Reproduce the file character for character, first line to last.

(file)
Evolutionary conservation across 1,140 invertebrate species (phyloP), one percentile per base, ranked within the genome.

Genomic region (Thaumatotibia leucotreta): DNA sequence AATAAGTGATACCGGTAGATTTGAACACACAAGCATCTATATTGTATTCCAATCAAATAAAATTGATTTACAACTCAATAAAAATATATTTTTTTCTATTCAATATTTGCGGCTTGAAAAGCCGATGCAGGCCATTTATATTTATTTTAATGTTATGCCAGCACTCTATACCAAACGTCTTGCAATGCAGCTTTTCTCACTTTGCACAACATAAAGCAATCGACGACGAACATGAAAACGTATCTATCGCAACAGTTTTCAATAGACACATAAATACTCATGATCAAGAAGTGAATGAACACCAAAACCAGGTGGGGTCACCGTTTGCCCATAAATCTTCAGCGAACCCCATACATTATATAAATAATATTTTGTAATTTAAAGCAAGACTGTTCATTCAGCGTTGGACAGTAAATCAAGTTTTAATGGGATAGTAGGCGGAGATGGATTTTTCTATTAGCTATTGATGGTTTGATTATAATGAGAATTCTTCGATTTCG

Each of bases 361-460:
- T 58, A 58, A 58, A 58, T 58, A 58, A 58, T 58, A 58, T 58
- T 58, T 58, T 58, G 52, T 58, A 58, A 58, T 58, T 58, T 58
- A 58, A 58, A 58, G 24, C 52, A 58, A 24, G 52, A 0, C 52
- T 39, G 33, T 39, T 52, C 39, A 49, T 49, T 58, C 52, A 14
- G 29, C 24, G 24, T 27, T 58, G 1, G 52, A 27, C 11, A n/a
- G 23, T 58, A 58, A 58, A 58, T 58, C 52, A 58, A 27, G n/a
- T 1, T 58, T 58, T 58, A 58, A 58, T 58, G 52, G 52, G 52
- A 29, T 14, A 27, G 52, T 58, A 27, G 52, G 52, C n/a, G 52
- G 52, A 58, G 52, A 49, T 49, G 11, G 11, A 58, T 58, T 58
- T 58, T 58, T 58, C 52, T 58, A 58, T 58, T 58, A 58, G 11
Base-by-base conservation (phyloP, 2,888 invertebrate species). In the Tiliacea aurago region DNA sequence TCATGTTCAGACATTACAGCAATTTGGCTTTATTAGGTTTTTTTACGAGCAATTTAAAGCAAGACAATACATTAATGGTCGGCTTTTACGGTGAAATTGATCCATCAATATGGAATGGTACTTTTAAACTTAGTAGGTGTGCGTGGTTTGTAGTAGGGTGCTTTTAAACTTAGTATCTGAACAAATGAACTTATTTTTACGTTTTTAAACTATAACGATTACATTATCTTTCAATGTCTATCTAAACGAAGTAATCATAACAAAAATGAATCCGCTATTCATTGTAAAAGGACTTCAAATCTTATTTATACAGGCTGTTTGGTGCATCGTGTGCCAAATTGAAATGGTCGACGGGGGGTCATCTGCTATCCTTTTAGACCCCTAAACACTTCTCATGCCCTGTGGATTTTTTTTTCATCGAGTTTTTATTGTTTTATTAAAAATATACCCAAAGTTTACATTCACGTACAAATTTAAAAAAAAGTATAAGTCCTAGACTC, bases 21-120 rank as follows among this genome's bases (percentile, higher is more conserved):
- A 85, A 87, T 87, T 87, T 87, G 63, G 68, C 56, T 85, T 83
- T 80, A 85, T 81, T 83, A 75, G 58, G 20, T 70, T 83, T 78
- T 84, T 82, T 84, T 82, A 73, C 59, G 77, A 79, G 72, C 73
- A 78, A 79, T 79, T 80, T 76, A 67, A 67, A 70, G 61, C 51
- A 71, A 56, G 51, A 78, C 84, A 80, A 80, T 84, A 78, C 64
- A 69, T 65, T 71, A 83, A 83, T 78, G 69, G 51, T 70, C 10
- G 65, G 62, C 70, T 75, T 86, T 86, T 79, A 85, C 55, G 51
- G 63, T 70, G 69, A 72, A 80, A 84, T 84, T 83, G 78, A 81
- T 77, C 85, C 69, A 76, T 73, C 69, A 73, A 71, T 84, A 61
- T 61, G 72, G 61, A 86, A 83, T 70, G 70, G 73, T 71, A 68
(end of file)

Evolutionary conservation across 1,140 invertebrate species (phyloP), one percentile per base, ranked within the genome.

Genomic region (Thaumatotibia leucotreta): DNA sequence AATAAGTGATACCGGTAGATTTGAACACACAAGCATCTATATTGTATTCCAATCAAATAAAATTGATTTACAACTCAATAAAAATATATTTTTTTCTATTCAATATTTGCGGCTTGAAAAGCCGATGCAGGCCATTTATATTTATTTTAATGTTATGCCAGCACTCTATACCAAACGTCTTGCAATGCAGCTTTTCTCACTTTGCACAACATAAAGCAATCGACGACGAACATGAAAACGTATCTATCGCAACAGTTTTCAATAGACACATAAATACTCATGATCAAGAAGTGAATGAACACCAAAACCAGGTGGGGTCACCGTTTGCCCATAAATCTTCAGCGAACCCCATACATTATATAAATAATATTTTGTAATTTAAAGCAAGACTGTTCATTCAGCGTTGGACAGTAAATCAAGTTTTAATGGGATAGTAGGCGGAGATGGATTTTTCTATTAGCTATTGATGGTTTGATTATAATGAGAATTCTTCGATTTCG

Each of bases 361-460:
- T 58, A 58, A 58, A 58, T 58, A 58, A 58, T 58, A 58, T 58
- T 58, T 58, T 58, G 52, T 58, A 58, A 58, T 58, T 58, T 58
- A 58, A 58, A 58, G 24, C 52, A 58, A 24, G 52, A 0, C 52
- T 39, G 33, T 39, T 52, C 39, A 49, T 49, T 58, C 52, A 14
- G 29, C 24, G 24, T 27, T 58, G 1, G 52, A 27, C 11, A n/a
- G 23, T 58, A 58, A 58, A 58, T 58, C 52, A 58, A 27, G n/a
- T 1, T 58, T 58, T 58, A 58, A 58, T 58, G 52, G 52, G 52
- A 29, T 14, A 27, G 52, T 58, A 27, G 52, G 52, C n/a, G 52
- G 52, A 58, G 52, A 49, T 49, G 11, G 11, A 58, T 58, T 58
- T 58, T 58, T 58, C 52, T 58, A 58, T 58, T 58, A 58, G 11
Base-by-base conservation (phyloP, 2,888 invertebrate species). In the Tiliacea aurago region DNA sequence TCATGTTCAGACATTACAGCAATTTGGCTTTATTAGGTTTTTTTACGAGCAATTTAAAGCAAGACAATACATTAATGGTCGGCTTTTACGGTGAAATTGATCCATCAATATGGAATGGTACTTTTAAACTTAGTAGGTGTGCGTGGTTTGTAGTAGGGTGCTTTTAAACTTAGTATCTGAACAAATGAACTTATTTTTACGTTTTTAAACTATAACGATTACATTATCTTTCAATGTCTATCTAAACGAAGTAATCATAACAAAAATGAATCCGCTATTCATTGTAAAAGGACTTCAAATCTTATTTATACAGGCTGTTTGGTGCATCGTGTGCCAAATTGAAATGGTCGACGGGGGGTCATCTGCTATCCTTTTAGACCCCTAAACACTTCTCATGCCCTGTGGATTTTTTTTTCATCGAGTTTTTATTGTTTTATTAAAAATATACCCAAAGTTTACATTCACGTACAAATTTAAAAAAAAGTATAAGTCCTAGACTC, bases 21-120 rank as follows among this genome's bases (percentile, higher is more conserved):
- A 85, A 87, T 87, T 87, T 87, G 63, G 68, C 56, T 85, T 83
- T 80, A 85, T 81, T 83, A 75, G 58, G 20, T 70, T 83, T 78
- T 84, T 82, T 84, T 82, A 73, C 59, G 77, A 79, G 72, C 73
- A 78, A 79, T 79, T 80, T 76, A 67, A 67, A 70, G 61, C 51
- A 71, A 56, G 51, A 78, C 84, A 80, A 80, T 84, A 78, C 64
- A 69, T 65, T 71, A 83, A 83, T 78, G 69, G 51, T 70, C 10
- G 65, G 62, C 70, T 75, T 86, T 86, T 79, A 85, C 55, G 51
- G 63, T 70, G 69, A 72, A 80, A 84, T 84, T 83, G 78, A 81
- T 77, C 85, C 69, A 76, T 73, C 69, A 73, A 71, T 84, A 61
- T 61, G 72, G 61, A 86, A 83, T 70, G 70, G 73, T 71, A 68